The financial interplay and the economic commentary sounds a bit forced but Larsson still manages to give out some forceful ideas such as:
“We’re experiencing the largest single drop in the history of the Swedish stock exchange—and you think that’s nonsense?”
“You have to distinguish between two things—the Swedish economy and the Swedish stock market. The Swedish economy is the sum of all the goods and services that are produced in this country every day. There are telephones from Ericsson, cars from Volvo, chickens from Scan, and shipments from Kiruna to Skövde.
That’s the Swedish economy, and it’s just as strong or weak today as it was a week ago.” He paused for effect and took a sip of water.
“The Stock Exchange is something very different. There is no economy and no production of goods and services. There are only fantasies in which people from one hour to the next decide that this or that company is worth so many billions, more or less. It doesn’t have a thing to do with reality or with the Swedish economy.”
“So you’re saying that it doesn’t matter if the Stock Exchange drops like a rock?”
“No, it doesn’t matter at all,” Blomkvist said in a voice so weary and resigned that he sounded like some sort of oracle.
His words would be quoted many times over the following year.
Family & Incest
What it means to be a family and the inevitable nature of family relationships too seem to haunt Larsson and he gives free reign to his fears and troubles about family life, incest, indifference and corporate life affecting personal relations. He also asks the question of whether we can ever truly judge a person based on corporate success without knowing his relationships with his family and his personal life.
There are probably other important ones that I have failed to mention but these were, in my opinion, the things that the book was meant to shine a torchlight on.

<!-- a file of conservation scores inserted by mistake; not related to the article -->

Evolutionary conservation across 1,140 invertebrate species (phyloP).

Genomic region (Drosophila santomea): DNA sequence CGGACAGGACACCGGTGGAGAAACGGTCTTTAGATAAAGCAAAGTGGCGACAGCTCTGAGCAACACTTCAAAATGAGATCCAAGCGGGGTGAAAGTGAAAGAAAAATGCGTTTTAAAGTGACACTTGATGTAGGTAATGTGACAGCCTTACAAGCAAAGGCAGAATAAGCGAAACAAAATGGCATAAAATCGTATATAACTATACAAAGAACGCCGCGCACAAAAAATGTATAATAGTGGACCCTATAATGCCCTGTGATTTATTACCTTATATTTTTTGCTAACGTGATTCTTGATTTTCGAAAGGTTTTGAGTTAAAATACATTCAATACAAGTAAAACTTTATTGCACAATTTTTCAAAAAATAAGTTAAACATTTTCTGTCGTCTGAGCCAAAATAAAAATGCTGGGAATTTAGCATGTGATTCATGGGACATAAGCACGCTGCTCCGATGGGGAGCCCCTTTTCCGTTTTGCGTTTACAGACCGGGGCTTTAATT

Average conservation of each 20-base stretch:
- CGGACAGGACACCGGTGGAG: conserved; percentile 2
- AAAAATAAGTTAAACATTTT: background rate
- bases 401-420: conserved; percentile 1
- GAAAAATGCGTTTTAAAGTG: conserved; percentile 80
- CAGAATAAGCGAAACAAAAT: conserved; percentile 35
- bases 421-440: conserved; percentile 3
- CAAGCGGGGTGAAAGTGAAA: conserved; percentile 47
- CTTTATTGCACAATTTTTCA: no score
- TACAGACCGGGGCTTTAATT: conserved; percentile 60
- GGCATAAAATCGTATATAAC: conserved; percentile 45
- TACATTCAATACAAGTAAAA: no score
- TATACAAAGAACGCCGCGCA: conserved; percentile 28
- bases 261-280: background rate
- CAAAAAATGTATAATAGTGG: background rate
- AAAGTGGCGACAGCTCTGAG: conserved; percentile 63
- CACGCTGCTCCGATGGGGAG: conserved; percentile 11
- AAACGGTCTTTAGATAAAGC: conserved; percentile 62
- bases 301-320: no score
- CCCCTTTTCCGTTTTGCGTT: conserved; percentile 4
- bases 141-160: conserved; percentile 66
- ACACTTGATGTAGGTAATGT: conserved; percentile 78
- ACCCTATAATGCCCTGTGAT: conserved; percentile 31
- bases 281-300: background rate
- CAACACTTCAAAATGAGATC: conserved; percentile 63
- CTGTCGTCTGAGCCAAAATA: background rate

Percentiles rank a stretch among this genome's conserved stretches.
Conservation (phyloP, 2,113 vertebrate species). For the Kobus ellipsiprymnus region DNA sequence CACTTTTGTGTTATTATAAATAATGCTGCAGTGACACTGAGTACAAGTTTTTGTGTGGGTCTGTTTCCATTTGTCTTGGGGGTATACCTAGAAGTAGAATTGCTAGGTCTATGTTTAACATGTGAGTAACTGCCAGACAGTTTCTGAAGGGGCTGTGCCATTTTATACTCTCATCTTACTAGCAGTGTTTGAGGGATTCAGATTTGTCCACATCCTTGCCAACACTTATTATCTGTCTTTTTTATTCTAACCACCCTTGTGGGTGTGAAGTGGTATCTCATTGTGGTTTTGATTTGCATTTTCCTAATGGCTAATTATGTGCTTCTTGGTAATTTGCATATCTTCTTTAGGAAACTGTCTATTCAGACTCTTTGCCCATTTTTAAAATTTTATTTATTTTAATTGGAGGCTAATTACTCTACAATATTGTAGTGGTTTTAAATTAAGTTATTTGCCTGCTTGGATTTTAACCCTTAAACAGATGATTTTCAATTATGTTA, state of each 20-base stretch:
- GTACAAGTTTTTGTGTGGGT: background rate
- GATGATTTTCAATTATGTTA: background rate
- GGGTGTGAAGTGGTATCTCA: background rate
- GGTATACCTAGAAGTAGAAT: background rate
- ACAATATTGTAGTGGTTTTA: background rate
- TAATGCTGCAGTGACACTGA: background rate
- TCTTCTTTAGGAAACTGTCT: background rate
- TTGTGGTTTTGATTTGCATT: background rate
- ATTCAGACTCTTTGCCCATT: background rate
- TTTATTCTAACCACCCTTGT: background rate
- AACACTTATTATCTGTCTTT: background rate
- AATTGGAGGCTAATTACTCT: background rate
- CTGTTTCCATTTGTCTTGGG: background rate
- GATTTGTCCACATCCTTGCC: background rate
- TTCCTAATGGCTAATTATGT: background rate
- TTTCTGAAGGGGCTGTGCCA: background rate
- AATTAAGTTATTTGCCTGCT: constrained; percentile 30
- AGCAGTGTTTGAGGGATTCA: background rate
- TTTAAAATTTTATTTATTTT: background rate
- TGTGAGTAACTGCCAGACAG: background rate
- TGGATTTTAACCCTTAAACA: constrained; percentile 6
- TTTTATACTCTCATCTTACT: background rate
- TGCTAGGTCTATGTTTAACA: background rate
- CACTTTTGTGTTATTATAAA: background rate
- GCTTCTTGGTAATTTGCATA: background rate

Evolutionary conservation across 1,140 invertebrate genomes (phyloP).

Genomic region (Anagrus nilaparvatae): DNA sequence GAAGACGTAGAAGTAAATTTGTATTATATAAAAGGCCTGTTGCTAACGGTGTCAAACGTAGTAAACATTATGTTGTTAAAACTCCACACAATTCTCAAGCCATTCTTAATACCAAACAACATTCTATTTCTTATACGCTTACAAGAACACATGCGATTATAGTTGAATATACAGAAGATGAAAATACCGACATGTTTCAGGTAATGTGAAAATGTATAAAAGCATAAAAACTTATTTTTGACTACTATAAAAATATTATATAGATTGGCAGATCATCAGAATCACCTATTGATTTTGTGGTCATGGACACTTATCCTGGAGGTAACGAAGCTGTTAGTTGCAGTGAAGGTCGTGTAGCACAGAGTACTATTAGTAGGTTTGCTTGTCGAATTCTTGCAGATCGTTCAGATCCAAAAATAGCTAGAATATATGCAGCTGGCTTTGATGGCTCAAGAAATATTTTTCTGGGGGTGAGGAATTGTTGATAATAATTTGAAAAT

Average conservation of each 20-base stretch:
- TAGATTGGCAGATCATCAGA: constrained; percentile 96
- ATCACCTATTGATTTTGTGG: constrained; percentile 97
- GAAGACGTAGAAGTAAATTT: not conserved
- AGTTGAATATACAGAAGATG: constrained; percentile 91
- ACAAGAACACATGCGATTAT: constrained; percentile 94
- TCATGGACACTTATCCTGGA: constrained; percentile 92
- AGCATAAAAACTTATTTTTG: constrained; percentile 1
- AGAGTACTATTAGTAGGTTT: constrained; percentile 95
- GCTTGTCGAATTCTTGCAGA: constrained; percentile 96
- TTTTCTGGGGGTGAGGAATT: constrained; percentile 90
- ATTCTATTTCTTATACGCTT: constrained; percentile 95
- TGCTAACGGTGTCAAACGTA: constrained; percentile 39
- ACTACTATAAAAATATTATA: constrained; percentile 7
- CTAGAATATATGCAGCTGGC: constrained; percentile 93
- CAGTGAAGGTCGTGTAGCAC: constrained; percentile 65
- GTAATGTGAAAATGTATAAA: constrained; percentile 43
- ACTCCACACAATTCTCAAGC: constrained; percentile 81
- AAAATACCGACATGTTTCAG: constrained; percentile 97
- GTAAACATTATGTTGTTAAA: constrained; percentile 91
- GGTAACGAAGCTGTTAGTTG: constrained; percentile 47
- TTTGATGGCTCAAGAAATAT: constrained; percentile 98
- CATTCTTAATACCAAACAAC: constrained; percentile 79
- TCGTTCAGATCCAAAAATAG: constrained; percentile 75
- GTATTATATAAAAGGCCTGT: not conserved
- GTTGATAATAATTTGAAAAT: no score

On The Characters
I found this in an interview with Larsson and it captures the enigma of the two amazing main characters:
“I considered Pippi Longstocking,” he said, referring to the most famous creation of the Swedish children’s author Astrid Lindgren, a girl so strong she could carry a horse. “What would she be like today? What would she be like as an adult? What would you call a person like that, a sociopath? Hyperactive? Wrong. She simply sees society in a different light. I’ll make her 25 years old and an outcast. She has no friends and is deficient in social skills. That was my original thought.” That thought evolved into Larsson’s formidable heroine, Lisbeth Salander.
But he felt Salander needed a counterweight if his story was to be a success. Once again he turned to one of Lindgren’s characters, this time to Kalle Blomkvist, boy detective. “Only now he’s 45 years old and a journalist [called Mikael Blomkvist]. An altruistic know-it-all who publishes a magazine called Millennium. The story will revolve around the people who work there.”
While I loved the book wholeheartedly, I still had a few unfavorable impressions:
Some of the side characters are a bit sketchy not fully realized. Especially some of the family members including Martin who did not get a gradual transition that a character like him deserved fo maximum impact.
The stylistically simple nature of the chapters and the book structure too takes away from the sophistication of the detail and plot. A bit more variety in the technique than a simple shift of perspective would have been better and less obvious. Also the tension eases off at all the wrong moments, primarily because Larsson has given a portent of things to come later too easily for a whodunnit. The pace too is not consistent and we spend a lot of time seeing scenery and almost every chapter opens with making coffee or with long uneventful walks.
In the end, the reader does not get the pleasure of a proper whodunnit as there were no hidden clues spread across the book and in spite of homages throughout the book to masters of crime and mystery fiction, Larsson at some point decided to make his book not fit the thrill of that genre and moved instead to far more sinister territories.
The last section of the book felt much like a filler and had way too much detail and predictable action and could just as well have been left to the reader’s imagination. The long winding down has put me off from any tension that would have made me run for the second book immediately. Now that everything is calm and quiet in the Millennium world, I too can take an idyllic break from it all…
A good editor and more time to polish would have made this into a definite modern masterpiece, which I strongly suspect it to be already. But in spite of the flaws we still have a masterpiece and some unforgettable characters that will stay with us for a long time to come.
One Final Note:
All the villains have a Windows PC and all the heroes have an Apple notebook. Splendid thing to use in a book about corporate morality among other things. I think this tipped the scales for the book to be a bestseller!